-brought about "Wisconsin Idea" including direct primary law, tax reform and regulation of RR rates
direct election of senators
-Nevada-1899-first state to allow voters to elect senators directly rather than state legislatures choosing
-1913-17th Amendment required all US senators to be elected by popular vote
-one of the ways Progressives were forced to obey the will of the people
-method by which voters could compel legislature to consider a bill
-one of the ways Progressives were forced to obey the will of the people
-a method that allowed citizens vote on proposed laws printed on their ballots
-one of the ways Progressives were forced to obey the will of the people
-enabled voters to remove a corrupt or unsatisfactory politician from office by majority vote
social welfare
-leaders of social justice mvmt (Jane Addams, Frances Kelly, etc) lobbied for political support in needs of immigrants and working class
-better schools, juvenile courts, liberalized divorce laws, safety regulations in tenements and factories
-thought criminals could learn to be better, fought for system of parole, separate reformatories for juveniles and limits on the death penalty
municipal reform
-Progressive leaders targeted city bosses and their corrupt alliances with local businesses
Samuel M. Jones
-Republican mayor of Toledo, Ohio in 1897 with origins as workingman
-adopted Golden Rule-introducing comprehensive program of municipal reform
-free kindergartens, night schools and public playgrounds
Tom L. Johnson
-mayor of Cleveland, Ohio
-devoted himself to tax reform and 3 cent trolley fares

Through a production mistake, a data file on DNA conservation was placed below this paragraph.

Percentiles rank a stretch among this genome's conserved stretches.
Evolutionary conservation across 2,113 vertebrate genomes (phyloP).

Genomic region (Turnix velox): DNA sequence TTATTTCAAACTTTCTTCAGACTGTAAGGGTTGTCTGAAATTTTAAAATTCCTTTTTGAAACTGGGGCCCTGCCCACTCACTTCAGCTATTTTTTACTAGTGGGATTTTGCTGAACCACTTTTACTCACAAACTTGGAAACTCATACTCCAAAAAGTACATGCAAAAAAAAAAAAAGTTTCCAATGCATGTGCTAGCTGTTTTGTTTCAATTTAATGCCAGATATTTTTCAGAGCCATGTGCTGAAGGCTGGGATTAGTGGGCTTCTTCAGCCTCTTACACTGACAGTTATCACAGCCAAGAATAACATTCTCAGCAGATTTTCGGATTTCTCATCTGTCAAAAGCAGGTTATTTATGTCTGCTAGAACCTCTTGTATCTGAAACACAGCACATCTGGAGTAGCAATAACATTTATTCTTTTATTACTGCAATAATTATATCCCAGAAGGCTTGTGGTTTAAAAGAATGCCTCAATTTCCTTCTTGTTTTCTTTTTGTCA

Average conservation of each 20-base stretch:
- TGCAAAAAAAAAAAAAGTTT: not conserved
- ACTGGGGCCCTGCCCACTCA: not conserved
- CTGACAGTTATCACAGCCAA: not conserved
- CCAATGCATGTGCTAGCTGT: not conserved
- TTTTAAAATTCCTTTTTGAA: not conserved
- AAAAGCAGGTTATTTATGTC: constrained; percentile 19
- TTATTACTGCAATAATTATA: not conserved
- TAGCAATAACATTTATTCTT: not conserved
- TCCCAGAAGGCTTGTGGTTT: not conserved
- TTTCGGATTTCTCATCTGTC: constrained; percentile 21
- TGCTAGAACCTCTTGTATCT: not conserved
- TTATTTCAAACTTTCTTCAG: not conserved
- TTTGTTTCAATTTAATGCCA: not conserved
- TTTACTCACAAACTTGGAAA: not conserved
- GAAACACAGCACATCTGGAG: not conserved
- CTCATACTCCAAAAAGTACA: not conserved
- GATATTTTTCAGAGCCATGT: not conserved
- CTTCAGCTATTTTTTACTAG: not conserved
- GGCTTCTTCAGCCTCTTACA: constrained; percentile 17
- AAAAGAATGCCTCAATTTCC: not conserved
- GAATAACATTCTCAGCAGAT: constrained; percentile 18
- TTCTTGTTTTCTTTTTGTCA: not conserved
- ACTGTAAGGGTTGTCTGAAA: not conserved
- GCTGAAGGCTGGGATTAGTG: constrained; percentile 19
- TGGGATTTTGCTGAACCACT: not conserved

-fought but failed for public ownership and operation of the city's public utilities and services (water, electricity, trolleys)
Charles Evans Hughes
-fought for reform at the state level
-battled fraudulent insurance companies in New York
Hiram Johnson
-fought for reform at the state level
-successfully fought against the economic and political power of the Southern Pacific Railroad in California
Theodore Roosevelt
-became Republican president after McKinley's assassination in 1901 and was reelected in 1904 because of the popularity of his Square Deal
Roosevelt's Square Deal
-Previous presidents had favored business in conflicts with labor
-Roosevelt favored neither business nor labor but a Square Deal for both
anthracite cole miners' strike (1902)
-coal miners on strike and Americans feared they wouldn't have coal for the winter and would freeze
-Roosevelt called union leader and coal mine owners to White House to mediate dispute
-mine owners didn't want to compromise, but when threatened to be taken over by federal troops, agrred to accept a special commission